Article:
Instead of carelessly inhaling a super-sized bag of Doritos during this weekend’s campout, place a handful or two on a plate along with carrots, celery and asparagus spears. Or, if dessert is your thing, instead of serving yourself a full slice of double chocolate chip cake, serve yourself a half slice and lay it next to some of your favorite fruits such as berries or an apple.

A healthier way to satisfy that sweet tooth or indulge in the occasional treat is to make them at home following recipes that contain only modest amounts of sugar and processed white flours. There are many healthy desert options that utilize things like almond or coconut flour, fresh fruit, and honey that are very tasty and will easily satisfy a sweet tooth. Similarly, there are many ways to convert traditionally unhealthy foods like French fries, buffalo wings and pizza into healthier versions that are well able to contribute to the repair process necessary for complete recovery.

Allowing our selves the occasional modest indulgence can be of tremendous value in maintaining a positive and healthy perspective in diet and in life. If we become overly consumed with eating only the healthiest foods, we may miss out on the celebrations of intimate moments that enrich life and greatly contribute to the recovery process.

Enjoy Food and Life

As we experience relief from the dramatic swings in mood, energy and health as we mindfully incorporate more real foods, our mind and body will begin to open up to new and exciting ideas that will further enrich recovery and life as a whole. However, before this happens we must overcome habits that may be detrimental to our physical and psychological health. More specifically, counting calories, binge eating, purging, starvation diets, and excessive caffeine and/or sugar intake are all ways in which we sabotage our ability to fully participate in recovery.

Meticulously counting calories, grams, or ratios with the idea that there is a perfect number that applies to every individual in every circumstance can set the body up for nutrient deficiencies, compromise organ function and impair the healing process. Binging, purging, and highly restrictive diets are dietary techniques often used to help those in early recovery cope with the stress and emotional turmoil associated with the recovery process, but they cause a tremendous amount of damage to the body and brain, which may interfere with our efforts at complete psychic change. Finally, becoming overly dependent on substances such as caffeine or sugar is simply transference of our addictive tendencies onto other chemicals that promote imbalance and ill health.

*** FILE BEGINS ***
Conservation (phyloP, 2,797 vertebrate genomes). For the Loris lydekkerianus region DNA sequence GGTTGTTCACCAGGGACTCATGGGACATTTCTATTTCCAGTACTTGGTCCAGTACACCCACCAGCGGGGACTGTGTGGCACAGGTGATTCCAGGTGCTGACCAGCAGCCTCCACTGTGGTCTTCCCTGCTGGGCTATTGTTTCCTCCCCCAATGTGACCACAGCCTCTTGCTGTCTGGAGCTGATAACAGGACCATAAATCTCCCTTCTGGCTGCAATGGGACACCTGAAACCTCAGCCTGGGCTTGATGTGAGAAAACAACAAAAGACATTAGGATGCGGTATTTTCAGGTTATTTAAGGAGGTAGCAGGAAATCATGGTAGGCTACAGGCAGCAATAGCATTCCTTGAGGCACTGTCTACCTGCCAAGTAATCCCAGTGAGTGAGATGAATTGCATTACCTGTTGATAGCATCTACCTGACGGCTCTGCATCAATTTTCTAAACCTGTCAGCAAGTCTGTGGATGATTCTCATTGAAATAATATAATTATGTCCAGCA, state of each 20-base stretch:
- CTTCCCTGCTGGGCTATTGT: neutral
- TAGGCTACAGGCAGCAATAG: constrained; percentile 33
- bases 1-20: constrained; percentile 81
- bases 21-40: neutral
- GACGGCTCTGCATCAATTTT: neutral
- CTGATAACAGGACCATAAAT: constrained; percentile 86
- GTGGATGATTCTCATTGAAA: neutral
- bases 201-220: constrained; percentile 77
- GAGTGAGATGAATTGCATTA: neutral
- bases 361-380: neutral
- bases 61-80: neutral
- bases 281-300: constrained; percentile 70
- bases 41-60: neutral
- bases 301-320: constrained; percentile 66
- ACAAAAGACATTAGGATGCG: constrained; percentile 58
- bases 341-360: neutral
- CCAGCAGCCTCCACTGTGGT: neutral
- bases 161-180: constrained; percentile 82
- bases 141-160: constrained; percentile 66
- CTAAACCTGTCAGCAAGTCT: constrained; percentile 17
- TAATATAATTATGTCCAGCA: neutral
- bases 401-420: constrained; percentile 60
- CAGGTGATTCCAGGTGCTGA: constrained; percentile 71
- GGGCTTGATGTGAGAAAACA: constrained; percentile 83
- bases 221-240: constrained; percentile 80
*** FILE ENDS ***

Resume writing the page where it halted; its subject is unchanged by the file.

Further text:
Life is meant to be enjoyed, so why waist time participating in behaviors that are unproductive and ultimately harmful?

Developing the ability to feed the body with real food, observe its reaction and adjust our eating behavior accordingly, following the real food recovery diet will restore vital organ function, improve metabolism, and ease the elimination of stored toxins so that a healthy body and weight is more easily obtained and maintained.

However, healing the mind and body from the damage caused by substance abuse and addiction is often as simple eating fresh, real foods; practicing a little mindful moderation; and learning to enjoy and embrace the experience we’ve been given. Maintaining a real food recovery diet to support physical, psychological and spiritual health is essential to complete physical, psychological, and spiritual recovery.

Matthew Lovitt Headshot (1)Matthew Lovitt is a holistic nutritionist specializing in the treatment of drug and alcohol addiction with food and fitness. He is the staff nutritionist for an all men’s long-term treatment facility in Prescott, Arizona and maintains a private practice where he helps addicts, alcoholics, children, families, and those suffering from specific, often acute, conditions restore health and wellbeing through dietary and lifestyle modification. Matthew is a recovery alcoholic and drug addict with over 6 years of sobriety. You can learn more about him and his diet and lifestyle philosophy at twelvewellness.com, on Facebook and Twitter.